If you were to have asked Kimberley a couple years ago the definition of Amyotrophic Lateral Sclerosis, she would have admitted that she did not know. Medically speaking, the word “lateral” identifies the area where nerve cells in the spinal cord that nourish the muscles are located. As nerve cells die, the muscles receive no signals from the brain and waste away from lack of use. Sclerosis occurs as the area affected deteriorates. For individuals and families living with ALS, the definition is much more personal than that.

Kimberley`s father, Thomas, passed away from ALS in June 2016, only five short months after his diagnosis. He quickly progressed from needing the help of a cane, then a walker, and finally a wheelchair. Family dinners at the dining room table first involved eating from a lift chair, then being spoon-fed and eventually relying on pureed food. A man who used to sit on the couch cheering for his favourite sports team became a man who could only speak in short sentences or, single words and, near the end of his journey, he relied on blinking to communicate. Most people diagnosed with ALS receive a prognosis of two to five years, but Thomas’ doctors said his was one of the quickest progressions they had ever seen.

His ALS diagnosis took away many things for Thomas in terms of mobility and communication – but what it never took away was the love he received from Kimberley and the rest of his family and friends.

“Comfort was our main priority,” says Kimberley, as she reflects on memories of her father. “As to be expected, we only wanted the best for him for the remaining time we had.”

Five months is a short amount of time to process an ALS diagnosis, making every moment precious. ALS is a debilitating disease, but a father is always a father, a mother is always a mother, and each moment you are given with a loved one is a blessing.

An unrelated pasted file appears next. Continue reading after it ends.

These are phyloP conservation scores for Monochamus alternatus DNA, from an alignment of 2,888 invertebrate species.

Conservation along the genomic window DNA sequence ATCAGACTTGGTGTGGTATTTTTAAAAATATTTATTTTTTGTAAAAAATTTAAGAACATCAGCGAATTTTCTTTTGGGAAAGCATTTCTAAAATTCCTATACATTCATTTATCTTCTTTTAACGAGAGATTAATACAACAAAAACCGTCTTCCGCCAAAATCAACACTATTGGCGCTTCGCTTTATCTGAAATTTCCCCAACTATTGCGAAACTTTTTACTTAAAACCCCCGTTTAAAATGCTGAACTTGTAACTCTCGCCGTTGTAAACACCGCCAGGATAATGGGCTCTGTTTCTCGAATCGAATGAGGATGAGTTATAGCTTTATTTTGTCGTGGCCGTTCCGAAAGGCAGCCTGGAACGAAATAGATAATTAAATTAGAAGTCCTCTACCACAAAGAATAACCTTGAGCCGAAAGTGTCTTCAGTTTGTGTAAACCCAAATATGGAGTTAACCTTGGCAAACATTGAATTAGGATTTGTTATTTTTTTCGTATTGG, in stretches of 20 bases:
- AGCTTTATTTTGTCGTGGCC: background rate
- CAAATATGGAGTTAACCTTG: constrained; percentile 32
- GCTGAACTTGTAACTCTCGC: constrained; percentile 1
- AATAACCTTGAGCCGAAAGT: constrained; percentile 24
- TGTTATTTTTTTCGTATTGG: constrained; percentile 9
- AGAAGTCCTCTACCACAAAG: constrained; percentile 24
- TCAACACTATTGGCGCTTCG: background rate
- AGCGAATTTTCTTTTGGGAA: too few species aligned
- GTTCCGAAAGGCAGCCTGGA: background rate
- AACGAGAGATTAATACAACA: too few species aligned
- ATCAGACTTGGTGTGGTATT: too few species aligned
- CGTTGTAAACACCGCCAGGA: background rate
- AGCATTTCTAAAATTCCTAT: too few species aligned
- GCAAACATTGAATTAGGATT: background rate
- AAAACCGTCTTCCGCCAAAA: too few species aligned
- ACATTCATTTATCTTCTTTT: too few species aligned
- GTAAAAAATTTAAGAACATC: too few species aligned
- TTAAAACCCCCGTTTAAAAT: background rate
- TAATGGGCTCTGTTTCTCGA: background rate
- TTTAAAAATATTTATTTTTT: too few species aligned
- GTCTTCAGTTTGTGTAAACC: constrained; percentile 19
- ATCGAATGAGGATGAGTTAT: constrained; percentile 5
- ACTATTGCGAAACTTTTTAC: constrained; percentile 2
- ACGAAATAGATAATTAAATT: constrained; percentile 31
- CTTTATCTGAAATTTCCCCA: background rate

Today, Kimberley and her family walk in memory of Thomas at their local WALK for ALS. Forty per cent of proceeds from the WALK go towards research and 60 per cent go towards client services. ALS Canada supports the Canadian ALS research community and uses best practices in research funding to award grants with the greatest promise to slow down ALS or even stop it. ALS Canada also connects with people living with ALS and their caregivers to serve as a guide on their journey. Some examples include navigating the healthcare system, identifying community supports, answering questions and providing access to equipment that responds to mobility limitations. None of this would be possible without the support of our donors.

“No amount is too small,” says Kimberley. “Together, we are hopeful for a cure for ALS.”

Thanks to the generous donors of ALS Canada, Kimberley was able to care for her father in their family home. ALS Canada provided Thomas with the necessary equipment, services and emotional support he and his family needed to navigate their ALS journey. Without donor funding and support, this equipment and these services would not have been possible.

During the month of June for ALS Awareness Month, we will be sharing the stories of people living with and affected by ALS who have chosen to seize each day in whatever way they can. You can also share your own stories and reflections on Facebook, Twitter and Instagram and hashtag #SeizeTodayALS.

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